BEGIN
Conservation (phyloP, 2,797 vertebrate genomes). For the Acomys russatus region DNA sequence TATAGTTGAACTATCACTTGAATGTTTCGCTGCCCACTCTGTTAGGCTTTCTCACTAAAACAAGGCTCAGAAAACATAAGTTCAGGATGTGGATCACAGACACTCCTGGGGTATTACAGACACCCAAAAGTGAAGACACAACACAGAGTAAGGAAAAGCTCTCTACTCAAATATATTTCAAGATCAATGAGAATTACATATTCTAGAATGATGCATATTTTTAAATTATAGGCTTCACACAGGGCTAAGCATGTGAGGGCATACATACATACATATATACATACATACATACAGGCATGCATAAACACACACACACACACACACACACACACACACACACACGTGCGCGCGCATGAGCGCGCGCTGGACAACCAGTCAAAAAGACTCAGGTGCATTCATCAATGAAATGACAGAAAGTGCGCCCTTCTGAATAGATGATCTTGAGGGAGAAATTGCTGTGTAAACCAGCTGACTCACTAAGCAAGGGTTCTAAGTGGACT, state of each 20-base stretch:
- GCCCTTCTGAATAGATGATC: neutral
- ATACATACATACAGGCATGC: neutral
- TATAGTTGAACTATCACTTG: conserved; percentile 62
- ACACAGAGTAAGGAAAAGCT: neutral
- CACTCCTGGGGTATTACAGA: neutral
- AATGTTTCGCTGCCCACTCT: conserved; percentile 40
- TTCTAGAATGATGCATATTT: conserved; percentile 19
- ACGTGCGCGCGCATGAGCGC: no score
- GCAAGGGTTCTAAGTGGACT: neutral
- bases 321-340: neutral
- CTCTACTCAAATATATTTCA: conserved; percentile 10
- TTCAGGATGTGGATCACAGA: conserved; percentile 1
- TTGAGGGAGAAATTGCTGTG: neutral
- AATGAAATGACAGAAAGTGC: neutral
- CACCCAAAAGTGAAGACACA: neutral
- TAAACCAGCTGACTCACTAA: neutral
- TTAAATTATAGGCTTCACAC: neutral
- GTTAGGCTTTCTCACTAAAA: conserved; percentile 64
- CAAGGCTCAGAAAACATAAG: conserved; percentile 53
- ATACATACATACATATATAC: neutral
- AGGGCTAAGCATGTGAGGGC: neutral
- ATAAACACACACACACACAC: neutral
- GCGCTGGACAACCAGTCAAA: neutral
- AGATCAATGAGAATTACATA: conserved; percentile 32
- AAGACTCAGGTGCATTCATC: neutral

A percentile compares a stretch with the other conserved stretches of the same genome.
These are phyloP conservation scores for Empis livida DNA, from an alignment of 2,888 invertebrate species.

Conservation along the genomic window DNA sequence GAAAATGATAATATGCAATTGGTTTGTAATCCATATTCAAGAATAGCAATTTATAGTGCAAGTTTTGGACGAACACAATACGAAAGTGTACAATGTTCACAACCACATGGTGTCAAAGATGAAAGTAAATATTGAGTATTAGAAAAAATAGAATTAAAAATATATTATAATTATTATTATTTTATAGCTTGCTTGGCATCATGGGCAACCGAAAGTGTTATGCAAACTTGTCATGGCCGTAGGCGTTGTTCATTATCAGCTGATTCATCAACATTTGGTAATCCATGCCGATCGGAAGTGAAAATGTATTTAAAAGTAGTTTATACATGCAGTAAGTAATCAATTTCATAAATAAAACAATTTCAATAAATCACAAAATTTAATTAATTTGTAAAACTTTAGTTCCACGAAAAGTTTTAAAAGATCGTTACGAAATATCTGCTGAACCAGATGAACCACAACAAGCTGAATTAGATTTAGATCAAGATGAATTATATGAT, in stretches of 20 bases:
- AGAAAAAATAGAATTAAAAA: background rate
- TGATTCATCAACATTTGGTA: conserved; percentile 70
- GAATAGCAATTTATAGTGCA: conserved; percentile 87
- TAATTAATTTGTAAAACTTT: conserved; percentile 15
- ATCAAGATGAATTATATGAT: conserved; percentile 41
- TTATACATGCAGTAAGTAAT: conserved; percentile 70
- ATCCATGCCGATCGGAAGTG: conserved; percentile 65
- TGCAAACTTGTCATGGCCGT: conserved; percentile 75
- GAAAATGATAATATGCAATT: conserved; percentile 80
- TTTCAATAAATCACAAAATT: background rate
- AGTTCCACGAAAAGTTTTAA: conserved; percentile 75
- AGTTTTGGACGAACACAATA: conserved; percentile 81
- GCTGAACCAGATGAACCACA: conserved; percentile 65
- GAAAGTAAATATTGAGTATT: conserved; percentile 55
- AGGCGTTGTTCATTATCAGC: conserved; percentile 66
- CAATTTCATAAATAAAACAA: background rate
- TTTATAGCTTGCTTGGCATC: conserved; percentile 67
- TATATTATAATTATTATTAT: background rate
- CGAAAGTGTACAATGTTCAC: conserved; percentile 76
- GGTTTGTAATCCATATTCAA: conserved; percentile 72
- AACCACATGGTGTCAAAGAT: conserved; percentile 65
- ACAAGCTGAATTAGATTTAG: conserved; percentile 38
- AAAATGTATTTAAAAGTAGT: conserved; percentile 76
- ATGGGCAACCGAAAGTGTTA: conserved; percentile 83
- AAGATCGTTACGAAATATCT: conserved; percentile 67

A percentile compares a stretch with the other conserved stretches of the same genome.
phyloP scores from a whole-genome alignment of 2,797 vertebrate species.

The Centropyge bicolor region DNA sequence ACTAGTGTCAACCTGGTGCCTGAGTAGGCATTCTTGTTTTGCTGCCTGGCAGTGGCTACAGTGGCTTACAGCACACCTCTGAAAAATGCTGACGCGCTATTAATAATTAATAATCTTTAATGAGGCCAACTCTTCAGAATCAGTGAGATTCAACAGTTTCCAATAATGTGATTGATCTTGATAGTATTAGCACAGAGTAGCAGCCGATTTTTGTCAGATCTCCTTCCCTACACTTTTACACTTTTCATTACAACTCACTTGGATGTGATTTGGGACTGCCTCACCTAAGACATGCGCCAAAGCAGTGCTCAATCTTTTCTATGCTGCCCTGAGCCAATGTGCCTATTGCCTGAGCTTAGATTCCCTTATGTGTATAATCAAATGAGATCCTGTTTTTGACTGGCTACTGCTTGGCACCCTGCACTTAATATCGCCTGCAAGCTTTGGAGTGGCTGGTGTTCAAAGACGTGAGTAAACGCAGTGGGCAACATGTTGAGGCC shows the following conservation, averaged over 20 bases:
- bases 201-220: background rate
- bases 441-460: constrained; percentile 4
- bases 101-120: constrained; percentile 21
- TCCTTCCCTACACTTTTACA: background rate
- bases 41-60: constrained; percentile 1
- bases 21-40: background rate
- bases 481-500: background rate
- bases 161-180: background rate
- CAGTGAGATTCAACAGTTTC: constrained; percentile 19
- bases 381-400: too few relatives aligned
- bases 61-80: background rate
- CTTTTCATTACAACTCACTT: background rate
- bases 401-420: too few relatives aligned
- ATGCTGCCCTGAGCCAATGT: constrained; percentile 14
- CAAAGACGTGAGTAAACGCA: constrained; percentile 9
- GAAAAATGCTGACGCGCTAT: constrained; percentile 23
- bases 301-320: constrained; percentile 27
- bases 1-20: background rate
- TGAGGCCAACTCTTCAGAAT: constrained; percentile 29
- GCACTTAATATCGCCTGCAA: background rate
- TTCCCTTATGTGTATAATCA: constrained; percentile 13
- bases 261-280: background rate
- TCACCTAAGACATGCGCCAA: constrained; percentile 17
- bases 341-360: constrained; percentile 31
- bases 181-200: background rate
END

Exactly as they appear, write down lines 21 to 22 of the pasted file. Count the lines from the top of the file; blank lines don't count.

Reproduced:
- ATACATACATACATATATAC: neutral
- AGGGCTAAGCATGTGAGGGC: neutral